Revolution, 1967 and 2017

Revolution 2017, a multidisciplinary campus-wide initiative that focuses on revolution, broadly conceived, marks the 100th anniversary year of the Bolshevik Revolution. As we begin a year of courses and events related to revolution, let’s look back at a campus visit from a Russian embassy staff member 50 years ago.

In February 1967, Davidson invited Dr. Alexi Stepunin, then first secretary of the cultural division of the Soviet Embassy in D.C. to campus. In many ways, Dr. Stepunin’s visit was revolutionary – he was an campus to discuss the Russian Revolution, and his presence at Davidson was in opposition to the North Carolina Speaker Ban.

An article in the February 3, 1967 Davidsonian announces Stepunin's visit.

An article in the February 3, 1967 Davidsonian announces Stepunin’s visit.

The ban, in effect from 1963 to 1968, prevented state supported colleges and universities from inviting speakers who were “known member[s] of the Communist Party;” “known to advocate the overthrow of the constitution of the United States or the state of North Carolina;” had plead “the Fifth Amendment of the Constitution of the United States in refusing to answer any question, with respect to communist or subversive connections, or activities, before an duly constituted legislative committee, any judicial tribunal, or any executive of administrative board of the United States or any state.” While Davidson College, as a private college, was not subject to this law, Davidson faculty members strongly opposed the law and made their opinions publicly known by authoring a position paper.

Draft of the Speaker Ban as H.B. 1395, 1963.

Draft of the Speaker Ban as H.B. 1395, 1963.

This paper, put out by the Davidson College AAUP (American Association of University Professors) stated why the faculty felt the ban would have a negative impact even on schools not bound to follow it:

“Our opposition to this law is permanent, and it is strictly a grass-roots operation… it needs to be stressed in this connection that a great part of our concern lies in the fact that this law endangers the quality of private institutions as well as public ones. To take Davidson College as a case in point, her vitality depends in a number of ways upon the quality of the state University, as is evidenced by the fact that nearly a fourth of our faculty has advanced degrees from this University.”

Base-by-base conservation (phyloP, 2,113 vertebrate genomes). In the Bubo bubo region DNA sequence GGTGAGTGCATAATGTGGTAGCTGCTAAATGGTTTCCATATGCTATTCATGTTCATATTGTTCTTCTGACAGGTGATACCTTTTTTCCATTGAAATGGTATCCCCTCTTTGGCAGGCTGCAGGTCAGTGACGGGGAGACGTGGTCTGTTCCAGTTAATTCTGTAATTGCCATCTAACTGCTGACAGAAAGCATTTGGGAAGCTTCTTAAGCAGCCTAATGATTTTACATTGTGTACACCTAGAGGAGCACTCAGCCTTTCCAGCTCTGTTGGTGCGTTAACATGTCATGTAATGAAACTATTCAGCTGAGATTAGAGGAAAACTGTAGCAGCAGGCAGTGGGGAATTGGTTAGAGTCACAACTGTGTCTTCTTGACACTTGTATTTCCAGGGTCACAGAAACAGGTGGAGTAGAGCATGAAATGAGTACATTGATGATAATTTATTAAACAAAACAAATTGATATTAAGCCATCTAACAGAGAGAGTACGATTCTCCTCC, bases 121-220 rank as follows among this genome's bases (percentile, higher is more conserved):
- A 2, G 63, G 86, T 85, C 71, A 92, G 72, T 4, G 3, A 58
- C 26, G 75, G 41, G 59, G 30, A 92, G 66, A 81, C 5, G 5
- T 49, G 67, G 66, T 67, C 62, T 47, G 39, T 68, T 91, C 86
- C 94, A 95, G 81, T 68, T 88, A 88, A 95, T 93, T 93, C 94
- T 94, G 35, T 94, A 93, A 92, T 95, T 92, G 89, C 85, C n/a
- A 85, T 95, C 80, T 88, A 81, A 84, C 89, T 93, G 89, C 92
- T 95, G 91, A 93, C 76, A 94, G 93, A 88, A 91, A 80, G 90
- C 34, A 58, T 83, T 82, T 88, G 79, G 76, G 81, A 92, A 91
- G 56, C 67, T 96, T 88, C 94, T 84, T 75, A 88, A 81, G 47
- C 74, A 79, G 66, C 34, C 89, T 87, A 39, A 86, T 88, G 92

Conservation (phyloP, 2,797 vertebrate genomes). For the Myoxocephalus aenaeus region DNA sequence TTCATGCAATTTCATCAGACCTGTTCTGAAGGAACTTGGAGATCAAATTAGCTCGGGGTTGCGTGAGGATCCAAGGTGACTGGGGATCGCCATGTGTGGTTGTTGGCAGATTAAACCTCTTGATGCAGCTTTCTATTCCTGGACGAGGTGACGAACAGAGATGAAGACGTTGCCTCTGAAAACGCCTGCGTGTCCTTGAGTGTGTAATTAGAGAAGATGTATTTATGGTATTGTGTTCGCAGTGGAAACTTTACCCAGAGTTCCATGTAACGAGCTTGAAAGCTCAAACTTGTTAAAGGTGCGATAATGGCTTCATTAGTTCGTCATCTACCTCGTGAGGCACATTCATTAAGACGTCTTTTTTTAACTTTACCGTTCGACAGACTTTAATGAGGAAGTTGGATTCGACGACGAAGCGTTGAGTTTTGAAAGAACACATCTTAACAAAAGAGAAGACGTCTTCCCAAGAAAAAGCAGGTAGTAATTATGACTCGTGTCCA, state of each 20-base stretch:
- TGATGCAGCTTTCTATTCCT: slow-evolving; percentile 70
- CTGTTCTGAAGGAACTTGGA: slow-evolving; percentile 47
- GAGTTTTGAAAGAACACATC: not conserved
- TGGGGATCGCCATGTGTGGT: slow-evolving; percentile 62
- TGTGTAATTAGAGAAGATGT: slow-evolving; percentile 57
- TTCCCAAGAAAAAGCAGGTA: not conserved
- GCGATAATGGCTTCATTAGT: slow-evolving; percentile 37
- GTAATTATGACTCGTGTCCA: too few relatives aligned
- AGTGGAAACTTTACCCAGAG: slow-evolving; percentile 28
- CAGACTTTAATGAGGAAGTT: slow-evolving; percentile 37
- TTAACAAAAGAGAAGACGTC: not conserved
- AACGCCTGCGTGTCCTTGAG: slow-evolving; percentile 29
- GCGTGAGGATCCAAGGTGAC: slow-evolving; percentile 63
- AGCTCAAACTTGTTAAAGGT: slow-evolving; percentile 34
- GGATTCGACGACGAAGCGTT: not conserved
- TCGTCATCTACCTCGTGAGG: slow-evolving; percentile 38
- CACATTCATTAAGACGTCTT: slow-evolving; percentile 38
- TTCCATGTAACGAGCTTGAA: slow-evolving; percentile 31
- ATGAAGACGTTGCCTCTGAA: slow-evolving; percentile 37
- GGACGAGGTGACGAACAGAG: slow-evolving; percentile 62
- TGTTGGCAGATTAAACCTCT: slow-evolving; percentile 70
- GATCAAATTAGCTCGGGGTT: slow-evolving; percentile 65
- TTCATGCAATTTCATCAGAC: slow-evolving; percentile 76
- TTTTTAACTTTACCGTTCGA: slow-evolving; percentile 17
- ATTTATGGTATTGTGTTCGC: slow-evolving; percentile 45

Statement before the Governor's Commission on the Speaker Ban Law, Davidson College AAUP, September 9, 1965.

Statement before the Governor’s Commission on the Speaker Ban Law, Davidson College AAUP, September 9, 1965.

The Davidson faculty had other concerns besides the special relationship between UNC and Davidson – as the statement goes on to explain:

“The law is harmful to the University in another way as well. The free flow of ideas is inherently bound up in the very functioning of the University. The law does inhibit the free flow of ideas, else there would have been no reason for its passage in the first place. Thus the second hard fact of the matter is that the law not only demoralizes the faculty; it directly impedes the efficiency of their educational effort.”

Jesse Helm's reaction to the Davidson AAUP statement,

Jesse Helm’s reaction the conversations going on at Davidson, January 26, 1965.

Jesse Helms, then Executive Vice President at WRAL-TV and later a long-serving U.S. Senator, did not much like the rumblings emanating from Davidson College. He focused one of his WRAL-TV editorials on the faculty:

“Something over a week ago, there came from the campus of Davidson College the beginning gurgles of what no doubt will shortly be a river of pious nonsense swirling around the ankles of North Carolina legislature. The one-track minds of another group pf college professors had produced another resolution condemning the state law which bans communist speakers from state-owned college campuses… Davidson College was a poor place for this season’s flood of screwball resolutions to begin.”

It was into this environment that Alexi Stepunin stepped when he visited Davidson early in 1967. His main address while on campus discussed the 50th anniversary of the Russian Revolution and provided a “historical outline” of the Soviet Union from 1917 to 1967.

The February 10, 1967 issue of The Davidsonian covered Stepunin's visit in three short stories on the front page.

The February 10, 1967 issue of The Davidsonian covered Stepunin’s visit in three short stories on the front page.

We too will be looking back at 1917 this year, as well as many other revolutions before and since as the Revolution 2017 initiative spans across multiple courses and public events. May the courage of the 1960s Davidson faculty in defending the “free flow of ideas” within education guide our actions this year!

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